Live Review: Mountain Goat Valley Crawl

18 February 2019 | 2:50 pm | Taylor Marshall

"It’s safe to say that once again the Mountain Goat Valley Crawl has been a huge success."

Once a year, crowds arrive in force to flood Fortitude Valley for the Mountain Goat Valley Crawl - one of the biggest nights of all that is music in Brisbane.

Coming up from the south, Gold Coast's Peach Fur take over Crowbar first with their fusion of surf-rock and psych-pop and it takes only a few minutes before the venue is full to capacity with punters dancing and crashing into each other. It's only 6.15pm and the crowd’s already singing along to Days Go By.

Running across the road and down a street to The Brightside, we catch Gold Coast/Brisbane local heroes Electric Zebra. Beginning with their track Anything You Ignore, it seems criminal that they've been so constantly underappreciated throughout the music industry, and with powerful anthems like Serpico and Escalator they quickly draw a crowd of headbangers and sweaty dancers. They close with You’re Sinking, the whole venue lighting up - there’s even a group to the right of the stage that have formed a line, kicking their legs out in unison.

Running back to Crowbar, we find The Bonnie Doons playing a groovy, fun set. The crowd moves along with their energy, whether they pull it back to first gear or kick things into overdrive. 

Making it into Blute's Bar, Being Jane Lane frontwoman Teigan Le Plastrier calls for the crowd to move in close. The venue's not full by any means but the punks that are there pack in tight and it’s pure brutality.

After a few minutes' delay at Black Bear Lodge, local electronic outfit WARCRIES storm out in full force. They leap all around the stage, delivering a powerful performance of Runaway. There's also an array of brief covers in the mix, the band providing something for almost everyone lining the venue.

There’s a fair crowd back at Crowbar for Flowermouth. Hailing all the way from Perth’s southern suburbs, the band are a welcome addition of blissful alt-rock. They’re comparable to the likes of Basement – you can’t help but feel emotionally fulfilled at every dreamy vocal strain or guitar note.

Heading along to The Brightside, an enormous crowd has amassed – it’s almost hard to get in and out of the venue - and anticipation is strong for local talent Felivand, aka Felicity Vanderveen, and her accompanying band. It’s a set to remember. The crowd gets down to their mixture of synths, guitar, and jazzy drums and cheer at each of Vanderveen’s powerful high notes, especially when they're accompanied by vocal harmonies from bassist Alice Mikkelsen. They run overtime, but no one's complaining - it would have been a true shame if they had cut the show before Hot Headed and crowd favourite Same Old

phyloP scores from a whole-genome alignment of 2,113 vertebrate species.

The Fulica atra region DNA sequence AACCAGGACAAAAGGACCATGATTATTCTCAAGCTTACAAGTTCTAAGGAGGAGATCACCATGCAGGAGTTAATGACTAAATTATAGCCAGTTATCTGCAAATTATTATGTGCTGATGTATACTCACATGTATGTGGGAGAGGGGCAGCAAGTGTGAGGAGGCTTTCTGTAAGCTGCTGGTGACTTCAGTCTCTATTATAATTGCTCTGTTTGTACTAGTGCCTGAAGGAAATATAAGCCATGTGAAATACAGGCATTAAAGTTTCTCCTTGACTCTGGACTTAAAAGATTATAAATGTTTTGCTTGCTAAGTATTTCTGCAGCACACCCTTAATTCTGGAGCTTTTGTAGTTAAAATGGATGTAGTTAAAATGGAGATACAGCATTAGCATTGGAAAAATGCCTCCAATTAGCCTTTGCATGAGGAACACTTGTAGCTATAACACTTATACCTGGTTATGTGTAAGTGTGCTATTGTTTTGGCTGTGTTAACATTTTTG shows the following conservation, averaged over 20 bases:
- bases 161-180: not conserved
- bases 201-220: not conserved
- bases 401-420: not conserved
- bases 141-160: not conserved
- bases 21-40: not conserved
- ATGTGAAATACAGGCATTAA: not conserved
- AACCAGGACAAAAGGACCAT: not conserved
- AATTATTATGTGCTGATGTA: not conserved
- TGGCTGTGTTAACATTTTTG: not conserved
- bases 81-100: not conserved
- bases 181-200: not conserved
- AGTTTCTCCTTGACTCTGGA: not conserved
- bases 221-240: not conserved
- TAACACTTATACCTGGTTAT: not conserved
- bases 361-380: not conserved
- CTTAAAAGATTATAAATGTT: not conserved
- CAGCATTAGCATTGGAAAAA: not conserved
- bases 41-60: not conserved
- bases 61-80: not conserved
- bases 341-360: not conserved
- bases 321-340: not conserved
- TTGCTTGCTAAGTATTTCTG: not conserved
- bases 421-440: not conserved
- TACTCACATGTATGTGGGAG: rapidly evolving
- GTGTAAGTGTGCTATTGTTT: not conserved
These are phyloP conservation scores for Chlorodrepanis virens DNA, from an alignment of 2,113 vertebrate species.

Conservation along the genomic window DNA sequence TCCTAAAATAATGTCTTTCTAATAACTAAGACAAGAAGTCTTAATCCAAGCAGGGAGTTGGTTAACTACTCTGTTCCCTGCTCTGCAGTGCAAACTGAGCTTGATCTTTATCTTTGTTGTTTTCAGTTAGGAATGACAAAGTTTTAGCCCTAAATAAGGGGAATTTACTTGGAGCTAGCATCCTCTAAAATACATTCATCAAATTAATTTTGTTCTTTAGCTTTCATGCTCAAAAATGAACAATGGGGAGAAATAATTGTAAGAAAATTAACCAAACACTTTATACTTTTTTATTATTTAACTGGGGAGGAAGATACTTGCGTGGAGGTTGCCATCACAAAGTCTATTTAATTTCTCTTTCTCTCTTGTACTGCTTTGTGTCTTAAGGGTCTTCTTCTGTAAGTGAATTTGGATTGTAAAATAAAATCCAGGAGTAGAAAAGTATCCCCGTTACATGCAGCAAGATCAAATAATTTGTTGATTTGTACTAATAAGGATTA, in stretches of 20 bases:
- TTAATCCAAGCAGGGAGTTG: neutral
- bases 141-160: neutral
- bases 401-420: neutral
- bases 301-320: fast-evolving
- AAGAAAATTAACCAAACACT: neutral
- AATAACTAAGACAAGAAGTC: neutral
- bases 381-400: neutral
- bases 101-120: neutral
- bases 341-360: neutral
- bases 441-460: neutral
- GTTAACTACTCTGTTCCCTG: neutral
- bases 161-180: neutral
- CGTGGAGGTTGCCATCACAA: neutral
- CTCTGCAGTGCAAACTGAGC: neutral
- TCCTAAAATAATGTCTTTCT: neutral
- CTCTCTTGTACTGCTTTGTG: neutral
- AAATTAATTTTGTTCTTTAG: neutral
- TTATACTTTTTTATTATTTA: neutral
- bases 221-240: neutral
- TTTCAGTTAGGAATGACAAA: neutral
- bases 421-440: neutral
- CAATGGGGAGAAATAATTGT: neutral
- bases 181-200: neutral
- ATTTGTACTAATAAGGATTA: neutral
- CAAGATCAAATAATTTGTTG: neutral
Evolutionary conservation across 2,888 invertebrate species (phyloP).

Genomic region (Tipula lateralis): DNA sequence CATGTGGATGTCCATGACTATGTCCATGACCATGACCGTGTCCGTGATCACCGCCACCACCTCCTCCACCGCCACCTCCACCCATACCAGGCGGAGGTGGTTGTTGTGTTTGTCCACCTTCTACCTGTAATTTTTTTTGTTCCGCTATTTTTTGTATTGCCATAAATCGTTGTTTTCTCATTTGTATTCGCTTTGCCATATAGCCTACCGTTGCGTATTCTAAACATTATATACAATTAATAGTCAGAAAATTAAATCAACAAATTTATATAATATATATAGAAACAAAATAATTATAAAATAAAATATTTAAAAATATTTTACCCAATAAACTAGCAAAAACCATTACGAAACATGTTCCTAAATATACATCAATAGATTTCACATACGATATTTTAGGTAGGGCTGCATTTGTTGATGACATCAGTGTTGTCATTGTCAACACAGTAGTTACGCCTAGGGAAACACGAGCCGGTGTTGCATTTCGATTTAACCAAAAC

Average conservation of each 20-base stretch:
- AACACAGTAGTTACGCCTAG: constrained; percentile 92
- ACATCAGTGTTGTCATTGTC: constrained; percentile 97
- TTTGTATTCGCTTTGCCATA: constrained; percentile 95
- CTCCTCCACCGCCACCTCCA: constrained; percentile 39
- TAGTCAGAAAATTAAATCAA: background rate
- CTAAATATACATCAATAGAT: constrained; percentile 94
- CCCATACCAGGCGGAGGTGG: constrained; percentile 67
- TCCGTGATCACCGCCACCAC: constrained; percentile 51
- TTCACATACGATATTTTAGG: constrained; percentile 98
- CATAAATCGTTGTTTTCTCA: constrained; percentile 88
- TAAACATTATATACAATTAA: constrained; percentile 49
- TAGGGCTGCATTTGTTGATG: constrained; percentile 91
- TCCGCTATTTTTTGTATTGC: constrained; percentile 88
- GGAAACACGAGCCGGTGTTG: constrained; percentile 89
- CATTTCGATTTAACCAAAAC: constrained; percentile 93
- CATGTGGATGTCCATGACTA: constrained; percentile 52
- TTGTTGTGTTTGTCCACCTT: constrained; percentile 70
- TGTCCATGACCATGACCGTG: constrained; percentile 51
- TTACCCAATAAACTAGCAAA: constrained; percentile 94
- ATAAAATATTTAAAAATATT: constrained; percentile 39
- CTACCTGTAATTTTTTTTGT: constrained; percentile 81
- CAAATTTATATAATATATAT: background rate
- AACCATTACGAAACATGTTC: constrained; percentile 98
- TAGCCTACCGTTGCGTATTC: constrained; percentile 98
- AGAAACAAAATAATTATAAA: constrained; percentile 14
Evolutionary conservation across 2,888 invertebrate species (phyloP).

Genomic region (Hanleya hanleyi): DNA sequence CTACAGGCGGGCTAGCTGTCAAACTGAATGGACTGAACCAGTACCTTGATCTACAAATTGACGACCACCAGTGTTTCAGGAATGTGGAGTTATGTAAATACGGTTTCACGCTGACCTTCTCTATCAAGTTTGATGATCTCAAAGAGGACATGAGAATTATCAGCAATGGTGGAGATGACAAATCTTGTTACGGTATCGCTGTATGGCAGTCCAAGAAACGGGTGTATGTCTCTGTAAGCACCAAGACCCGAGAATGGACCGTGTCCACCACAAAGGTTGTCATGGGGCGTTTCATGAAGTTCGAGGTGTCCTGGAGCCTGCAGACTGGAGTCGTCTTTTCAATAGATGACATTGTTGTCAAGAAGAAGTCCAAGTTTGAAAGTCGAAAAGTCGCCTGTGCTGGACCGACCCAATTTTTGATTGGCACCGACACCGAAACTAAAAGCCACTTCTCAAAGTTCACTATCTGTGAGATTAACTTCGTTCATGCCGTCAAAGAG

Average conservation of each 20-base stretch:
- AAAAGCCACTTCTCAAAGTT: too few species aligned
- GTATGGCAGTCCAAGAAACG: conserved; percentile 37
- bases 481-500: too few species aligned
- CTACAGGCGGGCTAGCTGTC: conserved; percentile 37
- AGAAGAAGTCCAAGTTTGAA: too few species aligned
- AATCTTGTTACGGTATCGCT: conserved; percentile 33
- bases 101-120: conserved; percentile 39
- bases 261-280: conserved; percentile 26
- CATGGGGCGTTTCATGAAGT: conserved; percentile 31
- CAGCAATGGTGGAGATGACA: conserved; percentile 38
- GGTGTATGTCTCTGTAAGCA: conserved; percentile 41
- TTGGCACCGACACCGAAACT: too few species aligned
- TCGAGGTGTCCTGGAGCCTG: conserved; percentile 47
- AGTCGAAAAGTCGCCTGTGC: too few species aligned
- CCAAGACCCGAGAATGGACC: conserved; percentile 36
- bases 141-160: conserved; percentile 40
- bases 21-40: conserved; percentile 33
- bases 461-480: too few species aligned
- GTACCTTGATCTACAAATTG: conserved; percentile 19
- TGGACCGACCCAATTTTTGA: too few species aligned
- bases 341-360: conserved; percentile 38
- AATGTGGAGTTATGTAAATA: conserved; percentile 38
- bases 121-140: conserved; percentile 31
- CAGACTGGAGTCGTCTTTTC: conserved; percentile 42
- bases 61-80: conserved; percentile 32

Crowbar seems to be a crowd favourite tonight – with many people and familiar faces throughout the night constantly reappearing here. Cry Club take the venue's stage and deliver a loud, powerful performance. A crowd has filled half the venue and judging from the number of sweaty headbangers madly trying to keep up with the two-piece's increasing tempos it’s clear that this was another highly anticipated act. There's no time to catch a breath though, and it’s already time to make it towards the next venues.

Bloom Parade usually draw fans from both the hardcore and the indie spectrums. It’s unfortunate that The Brightside isn’t nearly as full as it should be for their sweet yet powerful tones tonight, but there’s a clear passion within the crowd for closing track Recurring Dream.

The Flying Cock is the place to be at 10pm. This is pure fact - The Jensens know how to build a vibrant atmosphere and they're sporting new material from an upcoming album. Serious groovers find their window in the band's psych-tinted indie-rock and any unfamiliar crowd-goers here fill in time between acts quickly realise they've made the best decision possible.

Arriving back at Black Bear Lodge, we’re greeted by a late-starting Keeskea. It's must be frustrating to have so many sound issues throughout the mix, and upsettingly we see people leave during the set, but Vanessa Marousopoulos and Olivia Bolin humbly take it in stride and still manage to create an intimate and authentic experience.

Newcastle’s RAAVE TAPES always - ALWAYS - pack out shows in Brisbane and it's a real struggle to get into The Zoo. They're one of the best noise-punk acts in the country and the crowd is baked in the overheated venue and basted in the sweat of crowd surfers and moshers. As well as members of Sydney outfit Stumps, they bring up friends from Grain Magazine and Bugs, the crowd loving their camaraderie with the Brisbane scene. They play Suds and K Byebut soon it comes time to call it a night. As the burnt-out crowds push out of the venues, it’s safe to say that once again the Mountain Goat Valley Crawl has been a huge success.